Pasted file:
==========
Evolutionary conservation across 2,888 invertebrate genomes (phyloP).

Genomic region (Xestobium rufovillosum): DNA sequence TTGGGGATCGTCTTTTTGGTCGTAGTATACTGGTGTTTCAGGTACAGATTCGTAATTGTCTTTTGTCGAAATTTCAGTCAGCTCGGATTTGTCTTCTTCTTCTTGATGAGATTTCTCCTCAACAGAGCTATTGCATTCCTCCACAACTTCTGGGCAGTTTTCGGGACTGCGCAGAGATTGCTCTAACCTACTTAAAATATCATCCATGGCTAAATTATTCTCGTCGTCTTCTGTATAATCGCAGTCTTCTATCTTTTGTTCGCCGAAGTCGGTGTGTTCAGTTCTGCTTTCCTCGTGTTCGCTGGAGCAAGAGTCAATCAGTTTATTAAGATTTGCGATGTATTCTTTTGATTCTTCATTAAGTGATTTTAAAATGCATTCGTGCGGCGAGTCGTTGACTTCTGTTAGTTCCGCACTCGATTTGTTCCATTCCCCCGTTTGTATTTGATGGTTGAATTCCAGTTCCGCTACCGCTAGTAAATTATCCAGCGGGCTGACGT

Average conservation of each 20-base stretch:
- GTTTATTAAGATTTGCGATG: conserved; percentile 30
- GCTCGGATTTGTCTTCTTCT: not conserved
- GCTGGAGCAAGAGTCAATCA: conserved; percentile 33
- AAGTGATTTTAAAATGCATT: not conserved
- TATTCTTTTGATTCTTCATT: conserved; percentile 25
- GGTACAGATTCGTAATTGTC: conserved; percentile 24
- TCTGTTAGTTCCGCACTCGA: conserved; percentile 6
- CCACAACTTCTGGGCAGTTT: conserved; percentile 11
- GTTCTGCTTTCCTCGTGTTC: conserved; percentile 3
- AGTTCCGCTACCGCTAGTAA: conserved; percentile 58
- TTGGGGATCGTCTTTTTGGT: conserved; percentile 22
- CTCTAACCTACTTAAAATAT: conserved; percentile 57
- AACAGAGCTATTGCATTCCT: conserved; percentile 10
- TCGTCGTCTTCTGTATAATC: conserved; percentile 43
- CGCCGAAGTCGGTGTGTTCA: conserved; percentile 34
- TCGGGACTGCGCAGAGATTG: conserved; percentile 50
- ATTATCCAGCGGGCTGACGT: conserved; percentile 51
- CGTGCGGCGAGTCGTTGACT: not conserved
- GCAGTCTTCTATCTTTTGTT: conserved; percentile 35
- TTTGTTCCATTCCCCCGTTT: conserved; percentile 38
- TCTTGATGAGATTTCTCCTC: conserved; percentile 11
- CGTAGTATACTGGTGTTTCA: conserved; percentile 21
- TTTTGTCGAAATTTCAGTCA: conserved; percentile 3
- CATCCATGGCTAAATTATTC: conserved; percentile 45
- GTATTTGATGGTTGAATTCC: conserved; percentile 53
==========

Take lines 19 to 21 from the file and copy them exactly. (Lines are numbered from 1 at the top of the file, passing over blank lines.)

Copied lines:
- TCGGGACTGCGCAGAGATTG: conserved; percentile 50
- ATTATCCAGCGGGCTGACGT: conserved; percentile 51
- CGTGCGGCGAGTCGTTGACT: not conserved